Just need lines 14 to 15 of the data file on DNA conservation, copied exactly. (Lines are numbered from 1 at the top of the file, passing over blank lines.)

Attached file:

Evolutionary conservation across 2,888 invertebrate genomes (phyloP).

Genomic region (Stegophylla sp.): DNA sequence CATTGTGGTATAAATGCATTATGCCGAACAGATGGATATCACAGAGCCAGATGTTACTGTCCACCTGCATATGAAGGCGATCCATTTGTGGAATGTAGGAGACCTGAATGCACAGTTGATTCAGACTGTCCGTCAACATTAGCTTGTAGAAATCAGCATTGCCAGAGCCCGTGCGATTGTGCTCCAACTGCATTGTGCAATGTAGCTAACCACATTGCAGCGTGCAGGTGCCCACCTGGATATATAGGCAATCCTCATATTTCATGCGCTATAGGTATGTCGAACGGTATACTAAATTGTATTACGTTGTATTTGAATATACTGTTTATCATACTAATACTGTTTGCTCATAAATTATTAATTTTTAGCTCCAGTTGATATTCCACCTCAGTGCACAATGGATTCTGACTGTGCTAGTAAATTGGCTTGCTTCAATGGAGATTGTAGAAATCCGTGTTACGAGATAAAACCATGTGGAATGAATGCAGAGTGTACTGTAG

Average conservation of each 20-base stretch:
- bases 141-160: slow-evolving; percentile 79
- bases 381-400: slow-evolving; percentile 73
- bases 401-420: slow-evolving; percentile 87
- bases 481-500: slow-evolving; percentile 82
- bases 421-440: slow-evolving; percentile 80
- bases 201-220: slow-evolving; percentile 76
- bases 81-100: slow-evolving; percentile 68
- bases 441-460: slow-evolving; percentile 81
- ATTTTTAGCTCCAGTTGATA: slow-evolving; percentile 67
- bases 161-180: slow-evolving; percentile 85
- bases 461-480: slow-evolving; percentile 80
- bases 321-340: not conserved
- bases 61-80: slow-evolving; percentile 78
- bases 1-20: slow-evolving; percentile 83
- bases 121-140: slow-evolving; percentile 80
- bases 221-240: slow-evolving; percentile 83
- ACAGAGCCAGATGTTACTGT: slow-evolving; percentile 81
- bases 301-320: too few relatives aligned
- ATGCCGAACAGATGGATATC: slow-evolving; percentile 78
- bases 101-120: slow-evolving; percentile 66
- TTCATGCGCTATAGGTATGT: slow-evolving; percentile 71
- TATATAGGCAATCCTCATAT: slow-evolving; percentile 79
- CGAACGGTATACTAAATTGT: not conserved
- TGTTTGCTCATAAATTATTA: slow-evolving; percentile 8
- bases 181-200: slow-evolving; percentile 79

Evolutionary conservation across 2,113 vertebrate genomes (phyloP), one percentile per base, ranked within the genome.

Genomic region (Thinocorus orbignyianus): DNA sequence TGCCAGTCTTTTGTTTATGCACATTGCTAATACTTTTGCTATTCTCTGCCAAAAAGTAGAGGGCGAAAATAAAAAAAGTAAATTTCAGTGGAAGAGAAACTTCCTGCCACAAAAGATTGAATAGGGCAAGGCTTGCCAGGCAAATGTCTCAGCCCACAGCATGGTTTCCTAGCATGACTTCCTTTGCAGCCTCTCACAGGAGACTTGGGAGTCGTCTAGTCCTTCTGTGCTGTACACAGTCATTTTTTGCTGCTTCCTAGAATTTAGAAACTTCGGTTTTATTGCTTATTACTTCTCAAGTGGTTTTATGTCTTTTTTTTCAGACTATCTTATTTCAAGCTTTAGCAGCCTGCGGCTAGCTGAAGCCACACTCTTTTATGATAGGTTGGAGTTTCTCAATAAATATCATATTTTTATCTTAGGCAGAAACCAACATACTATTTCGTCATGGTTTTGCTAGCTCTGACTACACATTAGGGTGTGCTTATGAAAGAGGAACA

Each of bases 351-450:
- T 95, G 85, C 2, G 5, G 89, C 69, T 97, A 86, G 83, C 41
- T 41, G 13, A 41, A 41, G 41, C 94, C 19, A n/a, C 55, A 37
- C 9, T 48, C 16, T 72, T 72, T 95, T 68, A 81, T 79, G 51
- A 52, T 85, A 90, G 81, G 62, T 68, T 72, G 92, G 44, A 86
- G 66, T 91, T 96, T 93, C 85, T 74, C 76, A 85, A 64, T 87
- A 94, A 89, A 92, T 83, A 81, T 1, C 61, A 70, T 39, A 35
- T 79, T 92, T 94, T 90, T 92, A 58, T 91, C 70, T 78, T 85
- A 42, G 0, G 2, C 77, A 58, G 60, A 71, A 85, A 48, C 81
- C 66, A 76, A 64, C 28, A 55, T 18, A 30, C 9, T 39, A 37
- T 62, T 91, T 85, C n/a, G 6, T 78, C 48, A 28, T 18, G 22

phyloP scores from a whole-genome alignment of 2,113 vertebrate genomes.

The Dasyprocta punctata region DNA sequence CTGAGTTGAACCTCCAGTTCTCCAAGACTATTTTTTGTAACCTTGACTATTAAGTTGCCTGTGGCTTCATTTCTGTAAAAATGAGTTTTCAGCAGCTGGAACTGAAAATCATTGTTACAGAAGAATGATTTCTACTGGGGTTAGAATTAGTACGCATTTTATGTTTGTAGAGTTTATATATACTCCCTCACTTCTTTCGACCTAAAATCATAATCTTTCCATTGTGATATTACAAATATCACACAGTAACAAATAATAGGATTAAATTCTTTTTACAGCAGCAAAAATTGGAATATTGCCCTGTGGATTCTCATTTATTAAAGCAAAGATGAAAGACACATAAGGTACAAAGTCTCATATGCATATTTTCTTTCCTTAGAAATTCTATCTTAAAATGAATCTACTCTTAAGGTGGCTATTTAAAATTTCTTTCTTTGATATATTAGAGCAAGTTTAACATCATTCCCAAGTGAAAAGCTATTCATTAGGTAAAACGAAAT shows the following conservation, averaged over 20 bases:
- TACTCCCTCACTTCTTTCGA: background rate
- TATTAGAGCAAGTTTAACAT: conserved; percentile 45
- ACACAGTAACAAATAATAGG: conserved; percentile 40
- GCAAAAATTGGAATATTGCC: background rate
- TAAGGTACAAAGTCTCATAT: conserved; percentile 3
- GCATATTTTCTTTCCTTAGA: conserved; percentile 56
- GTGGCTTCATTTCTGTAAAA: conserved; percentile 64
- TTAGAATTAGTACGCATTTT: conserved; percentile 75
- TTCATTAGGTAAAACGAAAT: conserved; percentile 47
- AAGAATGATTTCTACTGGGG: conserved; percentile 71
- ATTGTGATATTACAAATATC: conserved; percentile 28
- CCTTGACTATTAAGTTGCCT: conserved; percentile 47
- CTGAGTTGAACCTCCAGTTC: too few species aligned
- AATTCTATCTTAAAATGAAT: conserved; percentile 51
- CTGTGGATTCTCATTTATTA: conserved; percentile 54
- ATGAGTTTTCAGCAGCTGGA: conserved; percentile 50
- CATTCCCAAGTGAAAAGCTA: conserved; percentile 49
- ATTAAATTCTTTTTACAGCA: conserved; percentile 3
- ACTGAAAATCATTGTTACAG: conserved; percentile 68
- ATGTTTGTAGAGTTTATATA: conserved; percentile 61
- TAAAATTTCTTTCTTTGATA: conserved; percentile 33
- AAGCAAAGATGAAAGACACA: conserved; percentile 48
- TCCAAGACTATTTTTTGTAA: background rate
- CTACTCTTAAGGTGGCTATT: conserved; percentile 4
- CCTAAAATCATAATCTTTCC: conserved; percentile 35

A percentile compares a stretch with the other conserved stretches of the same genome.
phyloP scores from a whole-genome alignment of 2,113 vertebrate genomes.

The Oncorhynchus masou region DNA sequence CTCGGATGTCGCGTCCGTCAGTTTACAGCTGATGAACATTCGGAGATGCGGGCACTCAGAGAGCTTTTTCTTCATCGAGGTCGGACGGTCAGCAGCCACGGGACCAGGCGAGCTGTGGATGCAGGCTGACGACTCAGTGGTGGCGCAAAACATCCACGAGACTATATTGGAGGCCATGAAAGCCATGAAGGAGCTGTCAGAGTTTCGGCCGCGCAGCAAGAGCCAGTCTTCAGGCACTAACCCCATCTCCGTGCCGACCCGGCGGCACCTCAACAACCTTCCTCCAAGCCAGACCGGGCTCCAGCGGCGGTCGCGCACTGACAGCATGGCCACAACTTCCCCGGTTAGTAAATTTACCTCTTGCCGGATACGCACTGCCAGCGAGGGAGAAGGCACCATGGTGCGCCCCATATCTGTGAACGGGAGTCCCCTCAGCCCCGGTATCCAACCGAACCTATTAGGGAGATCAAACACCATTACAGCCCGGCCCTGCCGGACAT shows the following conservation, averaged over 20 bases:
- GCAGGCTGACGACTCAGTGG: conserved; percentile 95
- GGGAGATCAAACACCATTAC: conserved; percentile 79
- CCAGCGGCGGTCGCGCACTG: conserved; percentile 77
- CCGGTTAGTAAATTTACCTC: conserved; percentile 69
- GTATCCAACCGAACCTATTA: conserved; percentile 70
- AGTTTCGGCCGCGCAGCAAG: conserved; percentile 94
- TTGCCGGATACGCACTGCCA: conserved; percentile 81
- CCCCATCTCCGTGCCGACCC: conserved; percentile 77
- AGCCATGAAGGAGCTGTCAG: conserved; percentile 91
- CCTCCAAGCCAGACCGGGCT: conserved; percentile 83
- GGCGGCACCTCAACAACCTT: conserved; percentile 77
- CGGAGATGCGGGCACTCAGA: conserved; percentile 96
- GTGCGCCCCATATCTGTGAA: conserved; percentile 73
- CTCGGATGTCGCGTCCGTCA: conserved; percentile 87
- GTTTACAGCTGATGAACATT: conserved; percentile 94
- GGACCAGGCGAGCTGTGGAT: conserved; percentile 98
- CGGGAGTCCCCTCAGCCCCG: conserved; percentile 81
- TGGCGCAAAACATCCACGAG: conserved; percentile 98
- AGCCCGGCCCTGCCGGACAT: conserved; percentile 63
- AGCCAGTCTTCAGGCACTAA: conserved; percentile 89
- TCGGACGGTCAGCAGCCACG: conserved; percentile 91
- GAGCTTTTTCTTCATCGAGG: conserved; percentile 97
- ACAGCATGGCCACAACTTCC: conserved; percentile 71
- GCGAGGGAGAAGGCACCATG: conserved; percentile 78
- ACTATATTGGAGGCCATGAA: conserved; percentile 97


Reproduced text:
- bases 461-480: slow-evolving; percentile 80
- bases 321-340: not conserved